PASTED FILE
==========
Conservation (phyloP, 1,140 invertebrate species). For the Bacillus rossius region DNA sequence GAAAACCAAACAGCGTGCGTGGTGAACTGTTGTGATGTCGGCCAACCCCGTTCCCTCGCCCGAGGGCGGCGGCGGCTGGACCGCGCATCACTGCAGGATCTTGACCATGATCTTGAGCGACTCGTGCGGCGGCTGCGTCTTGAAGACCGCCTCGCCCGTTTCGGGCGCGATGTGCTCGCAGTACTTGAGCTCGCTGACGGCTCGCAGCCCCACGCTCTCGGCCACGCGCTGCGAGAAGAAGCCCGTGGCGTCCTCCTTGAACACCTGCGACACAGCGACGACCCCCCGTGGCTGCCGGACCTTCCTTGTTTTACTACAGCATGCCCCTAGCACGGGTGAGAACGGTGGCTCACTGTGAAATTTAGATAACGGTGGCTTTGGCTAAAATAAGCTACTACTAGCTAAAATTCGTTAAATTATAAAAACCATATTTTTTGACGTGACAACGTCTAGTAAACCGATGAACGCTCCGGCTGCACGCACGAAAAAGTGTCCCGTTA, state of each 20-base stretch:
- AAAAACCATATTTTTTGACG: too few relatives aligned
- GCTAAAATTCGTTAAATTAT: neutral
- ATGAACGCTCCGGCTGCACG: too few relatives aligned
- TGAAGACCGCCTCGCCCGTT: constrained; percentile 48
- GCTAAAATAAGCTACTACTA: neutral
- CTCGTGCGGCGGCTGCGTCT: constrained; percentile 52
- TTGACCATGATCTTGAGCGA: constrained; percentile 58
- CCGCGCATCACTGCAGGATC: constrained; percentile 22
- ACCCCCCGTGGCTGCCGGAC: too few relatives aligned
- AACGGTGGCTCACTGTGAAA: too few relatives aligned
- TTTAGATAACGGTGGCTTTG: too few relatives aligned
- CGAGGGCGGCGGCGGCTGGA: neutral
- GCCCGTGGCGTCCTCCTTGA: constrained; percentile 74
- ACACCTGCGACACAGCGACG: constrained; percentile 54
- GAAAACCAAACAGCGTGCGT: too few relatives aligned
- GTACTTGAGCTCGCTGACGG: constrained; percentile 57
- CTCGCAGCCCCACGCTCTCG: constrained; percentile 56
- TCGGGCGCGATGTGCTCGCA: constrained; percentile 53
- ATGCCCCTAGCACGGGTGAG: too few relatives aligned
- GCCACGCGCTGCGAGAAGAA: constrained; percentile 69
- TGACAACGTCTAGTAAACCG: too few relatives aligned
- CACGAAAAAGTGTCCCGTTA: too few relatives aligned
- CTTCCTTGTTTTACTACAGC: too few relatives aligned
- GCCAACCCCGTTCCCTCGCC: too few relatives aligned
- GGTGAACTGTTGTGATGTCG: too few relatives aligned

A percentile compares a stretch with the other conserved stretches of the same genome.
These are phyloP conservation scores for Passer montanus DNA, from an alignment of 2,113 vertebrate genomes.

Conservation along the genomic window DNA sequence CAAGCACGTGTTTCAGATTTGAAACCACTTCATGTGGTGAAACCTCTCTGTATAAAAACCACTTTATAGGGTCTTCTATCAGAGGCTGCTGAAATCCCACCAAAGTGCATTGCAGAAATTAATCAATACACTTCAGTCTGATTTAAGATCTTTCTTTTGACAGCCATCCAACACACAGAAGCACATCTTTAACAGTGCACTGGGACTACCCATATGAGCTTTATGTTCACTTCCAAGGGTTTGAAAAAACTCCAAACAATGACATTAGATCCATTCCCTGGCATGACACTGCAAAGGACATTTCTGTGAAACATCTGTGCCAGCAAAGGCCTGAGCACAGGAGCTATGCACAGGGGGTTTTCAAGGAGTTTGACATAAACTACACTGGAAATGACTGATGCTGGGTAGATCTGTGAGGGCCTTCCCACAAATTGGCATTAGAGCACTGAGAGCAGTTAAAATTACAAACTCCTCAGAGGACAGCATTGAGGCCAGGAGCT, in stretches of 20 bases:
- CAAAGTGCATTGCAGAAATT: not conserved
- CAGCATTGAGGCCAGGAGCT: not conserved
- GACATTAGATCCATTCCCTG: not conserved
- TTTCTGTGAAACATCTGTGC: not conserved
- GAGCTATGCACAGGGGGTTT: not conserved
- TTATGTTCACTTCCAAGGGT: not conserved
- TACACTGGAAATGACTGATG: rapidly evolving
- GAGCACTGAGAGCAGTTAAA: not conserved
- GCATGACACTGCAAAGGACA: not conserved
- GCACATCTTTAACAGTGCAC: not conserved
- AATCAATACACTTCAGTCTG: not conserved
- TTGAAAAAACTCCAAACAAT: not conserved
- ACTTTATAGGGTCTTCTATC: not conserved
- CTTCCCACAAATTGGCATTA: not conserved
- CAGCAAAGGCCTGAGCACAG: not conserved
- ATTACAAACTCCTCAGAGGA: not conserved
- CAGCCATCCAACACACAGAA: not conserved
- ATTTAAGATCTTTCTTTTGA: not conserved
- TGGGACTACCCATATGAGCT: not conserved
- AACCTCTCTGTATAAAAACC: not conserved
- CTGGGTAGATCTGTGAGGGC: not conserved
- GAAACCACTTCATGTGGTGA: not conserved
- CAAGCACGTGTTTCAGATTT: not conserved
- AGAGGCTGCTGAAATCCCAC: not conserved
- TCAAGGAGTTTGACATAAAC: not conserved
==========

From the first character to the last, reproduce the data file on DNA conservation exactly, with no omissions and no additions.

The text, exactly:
Conservation (phyloP, 1,140 invertebrate species). For the Bacillus rossius region DNA sequence GAAAACCAAACAGCGTGCGTGGTGAACTGTTGTGATGTCGGCCAACCCCGTTCCCTCGCCCGAGGGCGGCGGCGGCTGGACCGCGCATCACTGCAGGATCTTGACCATGATCTTGAGCGACTCGTGCGGCGGCTGCGTCTTGAAGACCGCCTCGCCCGTTTCGGGCGCGATGTGCTCGCAGTACTTGAGCTCGCTGACGGCTCGCAGCCCCACGCTCTCGGCCACGCGCTGCGAGAAGAAGCCCGTGGCGTCCTCCTTGAACACCTGCGACACAGCGACGACCCCCCGTGGCTGCCGGACCTTCCTTGTTTTACTACAGCATGCCCCTAGCACGGGTGAGAACGGTGGCTCACTGTGAAATTTAGATAACGGTGGCTTTGGCTAAAATAAGCTACTACTAGCTAAAATTCGTTAAATTATAAAAACCATATTTTTTGACGTGACAACGTCTAGTAAACCGATGAACGCTCCGGCTGCACGCACGAAAAAGTGTCCCGTTA, state of each 20-base stretch:
- AAAAACCATATTTTTTGACG: too few relatives aligned
- GCTAAAATTCGTTAAATTAT: neutral
- ATGAACGCTCCGGCTGCACG: too few relatives aligned
- TGAAGACCGCCTCGCCCGTT: constrained; percentile 48
- GCTAAAATAAGCTACTACTA: neutral
- CTCGTGCGGCGGCTGCGTCT: constrained; percentile 52
- TTGACCATGATCTTGAGCGA: constrained; percentile 58
- CCGCGCATCACTGCAGGATC: constrained; percentile 22
- ACCCCCCGTGGCTGCCGGAC: too few relatives aligned
- AACGGTGGCTCACTGTGAAA: too few relatives aligned
- TTTAGATAACGGTGGCTTTG: too few relatives aligned
- CGAGGGCGGCGGCGGCTGGA: neutral
- GCCCGTGGCGTCCTCCTTGA: constrained; percentile 74
- ACACCTGCGACACAGCGACG: constrained; percentile 54
- GAAAACCAAACAGCGTGCGT: too few relatives aligned
- GTACTTGAGCTCGCTGACGG: constrained; percentile 57
- CTCGCAGCCCCACGCTCTCG: constrained; percentile 56
- TCGGGCGCGATGTGCTCGCA: constrained; percentile 53
- ATGCCCCTAGCACGGGTGAG: too few relatives aligned
- GCCACGCGCTGCGAGAAGAA: constrained; percentile 69
- TGACAACGTCTAGTAAACCG: too few relatives aligned
- CACGAAAAAGTGTCCCGTTA: too few relatives aligned
- CTTCCTTGTTTTACTACAGC: too few relatives aligned
- GCCAACCCCGTTCCCTCGCC: too few relatives aligned
- GGTGAACTGTTGTGATGTCG: too few relatives aligned

A percentile compares a stretch with the other conserved stretches of the same genome.
These are phyloP conservation scores for Passer montanus DNA, from an alignment of 2,113 vertebrate genomes.

Conservation along the genomic window DNA sequence CAAGCACGTGTTTCAGATTTGAAACCACTTCATGTGGTGAAACCTCTCTGTATAAAAACCACTTTATAGGGTCTTCTATCAGAGGCTGCTGAAATCCCACCAAAGTGCATTGCAGAAATTAATCAATACACTTCAGTCTGATTTAAGATCTTTCTTTTGACAGCCATCCAACACACAGAAGCACATCTTTAACAGTGCACTGGGACTACCCATATGAGCTTTATGTTCACTTCCAAGGGTTTGAAAAAACTCCAAACAATGACATTAGATCCATTCCCTGGCATGACACTGCAAAGGACATTTCTGTGAAACATCTGTGCCAGCAAAGGCCTGAGCACAGGAGCTATGCACAGGGGGTTTTCAAGGAGTTTGACATAAACTACACTGGAAATGACTGATGCTGGGTAGATCTGTGAGGGCCTTCCCACAAATTGGCATTAGAGCACTGAGAGCAGTTAAAATTACAAACTCCTCAGAGGACAGCATTGAGGCCAGGAGCT, in stretches of 20 bases:
- CAAAGTGCATTGCAGAAATT: not conserved
- CAGCATTGAGGCCAGGAGCT: not conserved
- GACATTAGATCCATTCCCTG: not conserved
- TTTCTGTGAAACATCTGTGC: not conserved
- GAGCTATGCACAGGGGGTTT: not conserved
- TTATGTTCACTTCCAAGGGT: not conserved
- TACACTGGAAATGACTGATG: rapidly evolving
- GAGCACTGAGAGCAGTTAAA: not conserved
- GCATGACACTGCAAAGGACA: not conserved
- GCACATCTTTAACAGTGCAC: not conserved
- AATCAATACACTTCAGTCTG: not conserved
- TTGAAAAAACTCCAAACAAT: not conserved
- ACTTTATAGGGTCTTCTATC: not conserved
- CTTCCCACAAATTGGCATTA: not conserved
- CAGCAAAGGCCTGAGCACAG: not conserved
- ATTACAAACTCCTCAGAGGA: not conserved
- CAGCCATCCAACACACAGAA: not conserved
- ATTTAAGATCTTTCTTTTGA: not conserved
- TGGGACTACCCATATGAGCT: not conserved
- AACCTCTCTGTATAAAAACC: not conserved
- CTGGGTAGATCTGTGAGGGC: not conserved
- GAAACCACTTCATGTGGTGA: not conserved
- CAAGCACGTGTTTCAGATTT: not conserved
- AGAGGCTGCTGAAATCCCAC: not conserved
- TCAAGGAGTTTGACATAAAC: not conserved